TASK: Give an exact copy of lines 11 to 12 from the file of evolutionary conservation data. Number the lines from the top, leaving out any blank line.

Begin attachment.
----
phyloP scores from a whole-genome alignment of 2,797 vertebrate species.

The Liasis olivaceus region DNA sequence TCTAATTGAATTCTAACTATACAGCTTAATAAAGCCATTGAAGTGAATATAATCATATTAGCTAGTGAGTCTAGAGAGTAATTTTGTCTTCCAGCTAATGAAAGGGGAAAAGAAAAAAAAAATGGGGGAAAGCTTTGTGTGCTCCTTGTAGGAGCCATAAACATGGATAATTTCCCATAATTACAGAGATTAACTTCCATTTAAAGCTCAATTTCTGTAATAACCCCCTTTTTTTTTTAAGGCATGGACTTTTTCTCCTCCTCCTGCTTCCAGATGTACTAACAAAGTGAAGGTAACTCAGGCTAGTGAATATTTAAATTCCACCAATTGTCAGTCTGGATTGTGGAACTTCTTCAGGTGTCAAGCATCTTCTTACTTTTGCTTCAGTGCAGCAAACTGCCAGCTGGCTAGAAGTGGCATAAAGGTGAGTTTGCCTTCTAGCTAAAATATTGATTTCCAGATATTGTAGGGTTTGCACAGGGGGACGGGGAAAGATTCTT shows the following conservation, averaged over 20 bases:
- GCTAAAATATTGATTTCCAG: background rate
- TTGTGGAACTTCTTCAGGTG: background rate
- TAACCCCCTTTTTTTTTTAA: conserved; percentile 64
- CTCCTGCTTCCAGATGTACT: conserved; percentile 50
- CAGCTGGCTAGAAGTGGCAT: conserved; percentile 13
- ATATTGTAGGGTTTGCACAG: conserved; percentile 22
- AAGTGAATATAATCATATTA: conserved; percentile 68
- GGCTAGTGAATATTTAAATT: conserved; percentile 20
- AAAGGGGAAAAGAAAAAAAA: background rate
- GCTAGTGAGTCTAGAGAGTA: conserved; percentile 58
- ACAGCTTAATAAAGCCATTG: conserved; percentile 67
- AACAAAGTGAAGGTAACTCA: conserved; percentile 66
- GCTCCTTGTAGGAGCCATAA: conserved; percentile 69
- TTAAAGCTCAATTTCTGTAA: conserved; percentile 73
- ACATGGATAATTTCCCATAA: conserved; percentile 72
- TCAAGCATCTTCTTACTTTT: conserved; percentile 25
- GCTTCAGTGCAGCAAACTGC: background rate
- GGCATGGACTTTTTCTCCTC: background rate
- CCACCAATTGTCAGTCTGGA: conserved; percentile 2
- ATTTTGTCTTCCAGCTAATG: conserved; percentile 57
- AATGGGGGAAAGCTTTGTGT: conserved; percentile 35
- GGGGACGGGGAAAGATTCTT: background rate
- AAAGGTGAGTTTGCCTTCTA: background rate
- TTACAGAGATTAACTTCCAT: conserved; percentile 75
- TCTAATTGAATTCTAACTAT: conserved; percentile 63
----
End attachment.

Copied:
- AAAGGGGAAAAGAAAAAAAA: background rate
- GCTAGTGAGTCTAGAGAGTA: conserved; percentile 58